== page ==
The first in an expected series of four storms dropped light rain on the Southland today ahead of a much stronger system, which will arrive Tuesday and threaten to unleash torrents of mud and debris over slopes denuded by wildfire, forecasters said.
In all, there will be four storms this week — Tuesday, Wednesday and Thursday, according to the National Weather Service. Forecasters say they are part of the El Nino effect, resulting from a warming of Pacific waters.
NWS meteorologist Curt Kaplan said today’s storm should produce “nothing terrific” but on Tuesday, “we can anticipate debris flows and high surf” as each of this week’s storm will be forming its own swell.
Rainfall totals through today are expected to be between a 10th and a third of an inch. An inch or two of snow may fall above 6,000 feet.
Tuesday’s storm could bring an average of two inches of rain in coastal and valley areas, and two to four inches in the foothills and mountains. Rainfall totals could exceed a half-inch an hour over recent burn areas, including the site of the Solimar Fire in Ventura County.
That much rain in a short period could bring flooding and debris flows, and residents near the sites of previous wildfires were urged to monitor weather reports and prepare sandbags.
“Residents … especially those living in or below recent burn areas, should prepare now for the impending heavier rainfall this week,” an NWS statement said.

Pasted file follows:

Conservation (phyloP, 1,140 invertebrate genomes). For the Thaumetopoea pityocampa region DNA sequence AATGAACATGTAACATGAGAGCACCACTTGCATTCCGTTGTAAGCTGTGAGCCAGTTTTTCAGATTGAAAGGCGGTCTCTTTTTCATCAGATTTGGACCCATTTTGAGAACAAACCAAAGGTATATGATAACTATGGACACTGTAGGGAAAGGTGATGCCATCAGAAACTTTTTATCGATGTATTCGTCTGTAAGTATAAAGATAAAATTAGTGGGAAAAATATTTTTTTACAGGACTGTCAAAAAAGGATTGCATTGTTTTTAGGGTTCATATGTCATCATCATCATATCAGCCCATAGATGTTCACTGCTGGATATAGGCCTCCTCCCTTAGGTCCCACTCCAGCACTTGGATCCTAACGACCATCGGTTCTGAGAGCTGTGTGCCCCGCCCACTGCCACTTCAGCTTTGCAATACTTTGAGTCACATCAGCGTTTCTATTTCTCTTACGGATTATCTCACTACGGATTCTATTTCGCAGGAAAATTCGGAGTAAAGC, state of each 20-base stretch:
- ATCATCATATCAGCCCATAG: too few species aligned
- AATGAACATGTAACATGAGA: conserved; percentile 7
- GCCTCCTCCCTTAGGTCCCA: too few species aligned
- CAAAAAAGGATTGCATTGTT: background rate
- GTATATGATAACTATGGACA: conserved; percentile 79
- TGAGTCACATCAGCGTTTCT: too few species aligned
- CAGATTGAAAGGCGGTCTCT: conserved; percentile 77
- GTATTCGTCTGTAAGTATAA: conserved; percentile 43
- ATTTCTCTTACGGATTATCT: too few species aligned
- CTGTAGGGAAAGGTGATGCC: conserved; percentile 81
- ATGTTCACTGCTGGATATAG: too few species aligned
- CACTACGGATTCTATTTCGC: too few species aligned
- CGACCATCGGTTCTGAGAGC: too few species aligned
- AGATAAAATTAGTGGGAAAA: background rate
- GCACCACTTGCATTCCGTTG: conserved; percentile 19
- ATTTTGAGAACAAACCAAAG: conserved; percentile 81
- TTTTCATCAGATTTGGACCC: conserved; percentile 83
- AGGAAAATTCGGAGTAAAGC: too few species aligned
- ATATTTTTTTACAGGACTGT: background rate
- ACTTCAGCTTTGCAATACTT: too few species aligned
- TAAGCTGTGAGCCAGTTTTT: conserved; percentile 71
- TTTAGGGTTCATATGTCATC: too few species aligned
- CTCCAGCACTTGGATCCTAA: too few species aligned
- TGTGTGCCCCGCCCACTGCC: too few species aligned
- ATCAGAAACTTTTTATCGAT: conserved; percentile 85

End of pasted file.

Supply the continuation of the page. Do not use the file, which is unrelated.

In Glendora, police announced that the alert for residents in the area below the Colby Fire site has been raised to yellow, meaning street parking is restricted and roadways must be cleared. In Azusa, officials were handing out sandbags.
The NWS warned that Tuesday’s storm could trigger flash flooding.
Also forecast this week is about 2 feet of new snow in the mountains above 6,000 feet this week. Snow levels will generally be between 5,000 and 6,000 feet, but could get as low as 3,500 feet Wednesday through Friday, according to the NWS. The snow could cause hazardous driving conditions next week in the mountain areas and across The Grapevine.
Coastal areas can expect high surf throughout much of next week and possible flooding, especially during the middle of the week when a large swell arrives, according to the NWS. Western-facing beaches will be particularly vulnerable to flooding on Tuesday and Wednesday.
A high surf advisory will be in effect in Los Angeles County until 10 p.m. Thursday. In Orange County, a high surf advisory will go into effect at 4 p.m. today, lasting until 10 p.m. Friday.
“The overall pattern that is bringing us these storms is finally looking like what we would expect the El Nino pattern to look like that it so far hasn’t this summer,” said John Dumas, science and operations officer for the NWS.
The NWS forecast showers today and temperatures in the 60s. In Los Angeles County, the NWS forecast highs of 49 on Mount Wilson; 54 in Palmdale and Lancaster; 56 in Saugus; 60 in Burbank; 62 in Pasadena and San Gabriel; and 64 in Avalon, Long Beach, downtown L.A. and at LAX. In Orange County, the NWS forecast highs of 62 in Newport Beach, Laguna Beach and San Clemente; 63 in Irvine and Mission Viejo; 64 in Yorba Linda; and 65 in Anaheim and Fullerton.
Tuesday’s highs under rainy skies are expected to be 4-5 degrees lower than today.